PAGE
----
Astronomers have spotted what they think is evidence for the ignition switch that turns on super-bright galaxies called quasars.
The trigger was likely the merger of two galaxies, researchers said today.
Quasars were first detected in the 1950s based on emissions of radio waves. Astronomers thought they were strange nearby stars. Later they figured out the brilliant beacons were billions of light-years away.
That's how they got the name quasar, which is short for quasi-stellar radio sources.
A quasar is in fact a large galaxy anchored by a supermassive black hole that is actively--very actively-- feeding on surrounding gas. The frenzy causes the gas to heat up and glow so brightly that it outshines the galaxy itself.
How quasars are born has remained a mystery.
NASA's Chandra X-ray Observatory detected hot, X-ray regions around two distant quasars. Each feature is tens of thousands of light-years from the central supermassive black hole thought to power the quasar.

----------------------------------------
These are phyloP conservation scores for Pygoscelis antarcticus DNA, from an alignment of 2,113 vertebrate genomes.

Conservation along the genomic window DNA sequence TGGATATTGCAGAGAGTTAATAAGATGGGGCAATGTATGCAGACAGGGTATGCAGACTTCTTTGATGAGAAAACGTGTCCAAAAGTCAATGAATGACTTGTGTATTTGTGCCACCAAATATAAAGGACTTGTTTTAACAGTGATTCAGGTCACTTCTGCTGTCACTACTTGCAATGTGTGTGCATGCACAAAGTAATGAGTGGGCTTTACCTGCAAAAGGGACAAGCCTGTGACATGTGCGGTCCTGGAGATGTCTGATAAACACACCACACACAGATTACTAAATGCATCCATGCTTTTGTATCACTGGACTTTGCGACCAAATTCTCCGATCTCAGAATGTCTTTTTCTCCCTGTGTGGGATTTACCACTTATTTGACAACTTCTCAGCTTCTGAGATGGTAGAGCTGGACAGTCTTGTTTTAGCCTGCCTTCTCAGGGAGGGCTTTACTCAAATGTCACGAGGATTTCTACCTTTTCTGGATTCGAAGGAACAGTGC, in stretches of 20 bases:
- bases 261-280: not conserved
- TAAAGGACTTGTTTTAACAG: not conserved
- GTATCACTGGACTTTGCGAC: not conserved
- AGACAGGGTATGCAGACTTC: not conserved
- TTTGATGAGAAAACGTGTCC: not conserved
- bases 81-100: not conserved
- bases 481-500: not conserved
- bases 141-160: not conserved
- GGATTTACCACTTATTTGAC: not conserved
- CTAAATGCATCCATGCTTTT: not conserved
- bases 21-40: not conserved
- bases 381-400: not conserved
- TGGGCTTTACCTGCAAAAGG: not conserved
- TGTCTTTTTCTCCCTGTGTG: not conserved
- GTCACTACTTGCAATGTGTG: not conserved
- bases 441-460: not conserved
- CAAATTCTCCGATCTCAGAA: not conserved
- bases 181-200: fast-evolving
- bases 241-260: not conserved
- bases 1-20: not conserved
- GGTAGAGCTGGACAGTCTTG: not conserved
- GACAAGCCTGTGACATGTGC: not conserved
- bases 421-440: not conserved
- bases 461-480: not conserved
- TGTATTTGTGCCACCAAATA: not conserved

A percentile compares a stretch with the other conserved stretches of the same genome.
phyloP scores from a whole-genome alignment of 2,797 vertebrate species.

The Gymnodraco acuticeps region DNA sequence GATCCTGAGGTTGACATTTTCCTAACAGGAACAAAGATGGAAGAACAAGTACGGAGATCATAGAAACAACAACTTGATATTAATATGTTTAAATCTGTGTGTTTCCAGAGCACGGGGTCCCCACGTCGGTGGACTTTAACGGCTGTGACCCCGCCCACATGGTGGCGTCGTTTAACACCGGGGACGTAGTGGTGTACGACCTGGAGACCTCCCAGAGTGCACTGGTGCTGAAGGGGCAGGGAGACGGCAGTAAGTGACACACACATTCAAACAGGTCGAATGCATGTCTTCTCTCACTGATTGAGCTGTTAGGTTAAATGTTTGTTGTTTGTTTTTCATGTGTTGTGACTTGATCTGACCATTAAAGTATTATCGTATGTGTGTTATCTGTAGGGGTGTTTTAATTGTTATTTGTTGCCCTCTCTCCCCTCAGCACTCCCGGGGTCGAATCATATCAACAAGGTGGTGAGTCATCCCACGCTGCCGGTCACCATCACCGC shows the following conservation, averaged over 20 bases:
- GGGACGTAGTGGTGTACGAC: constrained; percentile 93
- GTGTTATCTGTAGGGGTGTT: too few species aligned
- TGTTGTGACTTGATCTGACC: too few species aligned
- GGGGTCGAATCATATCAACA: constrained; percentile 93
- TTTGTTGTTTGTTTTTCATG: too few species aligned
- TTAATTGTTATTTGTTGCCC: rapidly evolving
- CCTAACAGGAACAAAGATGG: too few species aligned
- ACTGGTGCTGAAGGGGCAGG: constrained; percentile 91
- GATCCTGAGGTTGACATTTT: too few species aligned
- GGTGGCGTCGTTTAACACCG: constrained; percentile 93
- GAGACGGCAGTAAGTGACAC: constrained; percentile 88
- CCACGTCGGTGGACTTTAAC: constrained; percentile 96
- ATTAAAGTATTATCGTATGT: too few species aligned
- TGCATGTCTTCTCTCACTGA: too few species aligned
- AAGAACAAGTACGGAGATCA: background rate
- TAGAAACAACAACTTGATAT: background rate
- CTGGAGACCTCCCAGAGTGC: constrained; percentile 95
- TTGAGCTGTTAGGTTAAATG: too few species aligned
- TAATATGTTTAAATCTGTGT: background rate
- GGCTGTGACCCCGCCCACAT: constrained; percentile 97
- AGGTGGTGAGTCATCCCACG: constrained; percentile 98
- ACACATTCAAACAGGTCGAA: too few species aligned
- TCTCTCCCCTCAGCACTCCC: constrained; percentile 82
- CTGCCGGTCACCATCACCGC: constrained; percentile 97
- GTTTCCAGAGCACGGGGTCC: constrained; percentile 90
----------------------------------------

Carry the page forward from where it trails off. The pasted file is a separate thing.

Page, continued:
"The X-ray features are likely shock waves that could be a direct result of the turning on of the quasar about 4 billion years ago," said Alan Stockton of the University of Hawaii in Honolulu, and lead author of a report on the findings in the Astrophysical Journal.
The quasars, 4C37.43 and 3C249.1, do not appear to be surrounded by any larger gas envelopes, and the X-ray regions were not associated with radio waves from the quasars.
"The best explanation for our observations is that a burst of star formation, or the activation of the quasar itself, is driving an enormous amount of gas away from the quasar's host galaxy at extremely high speeds," said co-author Hai Fu, also from the University of Hawaii.
Computer simulations led by Tiziana Di Matteo of Carnegie-Mellon University in Pittsburgh, Pennsylvania suggest a specific mechanism that might have triggered the activity: The merger of two galaxies drives gas toward the central regions where it triggers a burst of star formation and provides fuel for the black hole.
The inflow of gas releases a tremendous amount of energy, and a quasar is born.
The quasar's output dwarfs the rest of the galaxy and generates a superwind that drives material into intergalactic space. The Chandra data provide the best evidence yet for a quasar-produced superwind, the researchers conclude.
After about 100 million years in this scenario, the superwind will drive all the gas out. The quasar phase will end and the galaxy will settle down to a relatively quiet life, more like the situation in our own Milky Way.
Twinkle, Twinkle, Little Quasar
Hidden Black Holes Found Behind Gas Veils at Quasars
Quasar Jets Create Cosmic Pileups